Istkalen Information Service: Rikkalek addresses the Congress of Producers
Head of State Vistek Rikkalek today addressed the Congress of Producers, calling for an end to "Western-style politics" and the institution of an "Indigenous system of government" in Istkalen. In particular, he condemned the political violence and infighting that has plagued Istkalen until recently, arguing that the country must adopt a "system of political cooperation," based on the National Front and the Congress in order to survive.
"Over the past few months," he stated, "our nation has seen some of the highest levels of social, economic, and political turmoil it has ever experienced. Our countrymen have turned against each other, nationality against nationality; ideology against ideology. This is plainly the fault of the system which my predecessors sought to introduce. Istkalen simply is not fit for a system of competitive pluralism; it merely incites intercommunal violence to these levels. In order to cultivate stability, we must turn to an indigenous system of government, a system of political cooperation instead of competition."
"My government has sought, at every turn, to return authencity and stability to this nation, socially, economically, and now politically. In the coming months, as an integral part of the construction of non-aligned socialism and the carrying out of the Internal Revolution, a new government shall be constructed in Istkalen, a government free of partisan-ism, a government founded on the workers of this nation, which shall arise out of the people's syndicates and the National Front. The politicians will all be thrown out, replaced by the moral, the genuine, and the hardworking. We do not seek the abolition of pluralism per se; in fact, we encourage it; we merely desire to do away with the present politics, Western-style politics, for it has brought nothing but misery to us."
This was met with a great hail of applause from the Congress, composed overwhelming of nativists and authoritarians strongly opposed to liberal democracy.
RIkkalek, however, went on to describe his plans for new elections to the Congress, which would occur along more traditional lines.
"We will firstly seek to restore this Congress. We shall do away with the Western methods of election, and substitute them for our own. Companies of workers shall elect the best of their own to serve on the producers' committees that form our ranks, two-by-two rather than one-by-one. Only the qualified, the hardworking, the moral, shall serve. With this, we shall thus create a government of the producers, a native government, a true government, a government that befits this nation," he stated, further speaking about how it would bring industrial organization and the state together and thus further abolish politics as they are.
Rikkalek has always had an antipathy towards traditional politics, as well as an affinity for ideas of merging industrial organization with the state - ten years ago, while relatively unknown, he was a syndicalist who collaborated with the short-lived reformist SDP government in its attempt to abolish the estates and establish a state founded on principles of industrial unionism. This address, as such, is merely a nationalist and statist variation on his previous politics, addressing virtually the same themes - returning power to the workers, establishing industrial self-government, and ending corruption and inequality. While it is almost certain that Rikkalek has moved somewhat to the right, particularly in his abandoning of the principle of socialization, it cannot be said that he truly believes in what he is saying; it is very possible that he is merely attempting to convey it in a palatable form to the politicians of the Congress of Producers. This, if true, would not be something new - while Rikkalek does clearly have specific principles he governs by, he will represent them in radically different ways to different sectors of society and the outside world. To the Congress of Producers, for example, he may, as he did here, present everything in an overly nationalistic light; to the population, in a more 'producerist' light, leaning towards a more moderate socialism or Western-style social democracy; to the West, everything in the most liberal light possible.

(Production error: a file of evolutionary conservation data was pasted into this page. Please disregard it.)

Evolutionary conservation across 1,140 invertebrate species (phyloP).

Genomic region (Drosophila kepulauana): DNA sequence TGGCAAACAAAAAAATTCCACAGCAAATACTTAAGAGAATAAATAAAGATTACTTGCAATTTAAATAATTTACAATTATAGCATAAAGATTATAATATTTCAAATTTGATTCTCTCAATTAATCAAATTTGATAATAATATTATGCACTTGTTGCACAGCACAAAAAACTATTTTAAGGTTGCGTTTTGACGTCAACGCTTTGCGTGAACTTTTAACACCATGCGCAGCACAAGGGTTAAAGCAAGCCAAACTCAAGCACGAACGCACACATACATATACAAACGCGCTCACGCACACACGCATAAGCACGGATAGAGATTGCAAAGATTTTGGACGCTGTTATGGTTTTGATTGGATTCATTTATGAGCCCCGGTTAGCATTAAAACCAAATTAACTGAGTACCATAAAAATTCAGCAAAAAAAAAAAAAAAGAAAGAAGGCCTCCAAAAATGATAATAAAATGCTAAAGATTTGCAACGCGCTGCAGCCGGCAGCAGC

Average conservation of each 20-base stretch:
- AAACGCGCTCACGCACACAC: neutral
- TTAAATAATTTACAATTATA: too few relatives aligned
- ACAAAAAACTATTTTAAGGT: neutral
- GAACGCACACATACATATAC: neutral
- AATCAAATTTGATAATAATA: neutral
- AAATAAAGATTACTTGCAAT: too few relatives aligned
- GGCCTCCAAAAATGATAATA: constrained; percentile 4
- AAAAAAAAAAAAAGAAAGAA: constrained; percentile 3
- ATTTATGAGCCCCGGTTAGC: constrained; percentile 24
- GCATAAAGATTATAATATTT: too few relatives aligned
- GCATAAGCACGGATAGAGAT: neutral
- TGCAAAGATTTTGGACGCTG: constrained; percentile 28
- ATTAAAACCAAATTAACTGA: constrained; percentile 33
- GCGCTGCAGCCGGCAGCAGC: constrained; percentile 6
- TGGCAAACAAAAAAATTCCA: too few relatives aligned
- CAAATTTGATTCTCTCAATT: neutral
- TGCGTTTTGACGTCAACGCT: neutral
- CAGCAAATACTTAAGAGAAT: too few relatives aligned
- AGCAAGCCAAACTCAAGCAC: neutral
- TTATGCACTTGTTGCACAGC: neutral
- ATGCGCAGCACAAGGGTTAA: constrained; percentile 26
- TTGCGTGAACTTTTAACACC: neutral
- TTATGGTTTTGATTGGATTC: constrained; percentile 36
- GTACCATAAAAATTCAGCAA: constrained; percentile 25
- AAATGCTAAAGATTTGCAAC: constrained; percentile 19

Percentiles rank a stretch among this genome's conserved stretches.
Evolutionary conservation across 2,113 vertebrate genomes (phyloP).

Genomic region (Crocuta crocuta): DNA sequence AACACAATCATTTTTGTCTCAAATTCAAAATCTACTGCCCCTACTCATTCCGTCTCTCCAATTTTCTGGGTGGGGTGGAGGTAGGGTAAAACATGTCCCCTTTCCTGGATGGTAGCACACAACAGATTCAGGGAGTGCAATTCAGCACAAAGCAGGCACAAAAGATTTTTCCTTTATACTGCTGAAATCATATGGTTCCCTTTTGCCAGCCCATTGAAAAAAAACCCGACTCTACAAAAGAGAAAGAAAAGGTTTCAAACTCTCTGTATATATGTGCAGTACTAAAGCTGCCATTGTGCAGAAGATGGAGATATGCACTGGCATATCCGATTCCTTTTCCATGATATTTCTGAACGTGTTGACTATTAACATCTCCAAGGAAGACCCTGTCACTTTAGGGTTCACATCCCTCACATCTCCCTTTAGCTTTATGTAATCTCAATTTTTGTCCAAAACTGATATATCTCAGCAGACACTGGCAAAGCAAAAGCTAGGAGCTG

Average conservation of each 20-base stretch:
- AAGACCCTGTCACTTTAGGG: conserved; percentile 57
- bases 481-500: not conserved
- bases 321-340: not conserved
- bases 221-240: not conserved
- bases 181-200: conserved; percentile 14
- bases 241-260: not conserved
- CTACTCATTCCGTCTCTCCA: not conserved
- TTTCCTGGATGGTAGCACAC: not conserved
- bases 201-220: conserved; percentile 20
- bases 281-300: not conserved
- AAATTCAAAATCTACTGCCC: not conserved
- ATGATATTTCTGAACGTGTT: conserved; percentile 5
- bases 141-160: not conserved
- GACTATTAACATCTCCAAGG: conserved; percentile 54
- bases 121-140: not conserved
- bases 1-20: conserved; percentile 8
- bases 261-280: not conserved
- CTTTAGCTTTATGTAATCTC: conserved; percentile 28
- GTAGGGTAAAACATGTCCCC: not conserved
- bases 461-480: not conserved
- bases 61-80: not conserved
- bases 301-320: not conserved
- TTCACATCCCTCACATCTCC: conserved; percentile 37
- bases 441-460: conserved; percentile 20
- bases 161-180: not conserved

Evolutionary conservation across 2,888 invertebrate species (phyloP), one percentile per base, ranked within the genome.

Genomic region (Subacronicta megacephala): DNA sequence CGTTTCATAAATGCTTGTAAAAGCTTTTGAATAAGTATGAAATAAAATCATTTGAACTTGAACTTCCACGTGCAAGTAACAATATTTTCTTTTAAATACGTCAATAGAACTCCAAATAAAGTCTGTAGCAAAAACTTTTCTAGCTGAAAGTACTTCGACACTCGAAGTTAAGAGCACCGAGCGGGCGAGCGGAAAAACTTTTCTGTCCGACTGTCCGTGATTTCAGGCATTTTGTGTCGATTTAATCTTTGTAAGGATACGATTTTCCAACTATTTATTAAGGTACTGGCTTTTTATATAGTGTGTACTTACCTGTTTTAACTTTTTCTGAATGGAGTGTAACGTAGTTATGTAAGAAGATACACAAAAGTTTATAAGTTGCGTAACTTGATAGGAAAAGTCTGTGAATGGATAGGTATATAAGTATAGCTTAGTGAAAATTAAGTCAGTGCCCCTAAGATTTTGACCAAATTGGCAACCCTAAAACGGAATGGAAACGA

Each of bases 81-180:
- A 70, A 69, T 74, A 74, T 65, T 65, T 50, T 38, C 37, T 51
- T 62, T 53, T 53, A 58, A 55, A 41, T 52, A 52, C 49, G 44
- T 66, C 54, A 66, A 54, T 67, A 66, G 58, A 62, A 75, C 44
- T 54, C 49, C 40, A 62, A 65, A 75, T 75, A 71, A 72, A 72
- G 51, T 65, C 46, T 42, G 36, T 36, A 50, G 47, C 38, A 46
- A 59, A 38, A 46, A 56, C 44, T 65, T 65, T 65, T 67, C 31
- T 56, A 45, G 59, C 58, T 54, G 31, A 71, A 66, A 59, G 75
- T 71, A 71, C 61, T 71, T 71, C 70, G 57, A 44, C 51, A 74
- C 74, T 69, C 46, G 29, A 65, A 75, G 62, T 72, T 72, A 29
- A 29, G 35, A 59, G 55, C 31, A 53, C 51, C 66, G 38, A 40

This may be made clear by the effects of Rikkalek's proposed reform. By introducing the planned electoral changes in particular, virtually all of the ultranationalists benefited by the previous system of indirect election would be removed, replaced largely with centrists adhering to "non-aligned socialism" in its purest form. Similarly, the transformation implied for government, in which bureaucratic functions would be handed to the people's syndicates, would have the effect of reducing or eliminating the power of high-ranking bureaucrats, most of whom are also either nativists or former "national" Social Democrats, giving it all to competent but ideologically non-suspect and loyal individuals. The reforms planned for the National Front are in all likelihood not to ever be implemented; the parties and organizations that form it are well-entrenched, popular, and at this point support Rikkalek more than oppose him. To abolish or weaken it would merely be a blow to Rikkalek's own power, one which would open a dangerous power vaccuum in Istkalen's politics that could very well lead to far worse - the Northern Radio, for example - gaining power.
In essence, Rikkalek's intention is to continue the "construction of non-aligned socialism," in his own words, in its existing moderate form rather than in the more extremist path he has implied; in doing this, however, he seeks to paralyze and remove the little opposition that continues to exist in the country and fully consolidate his power.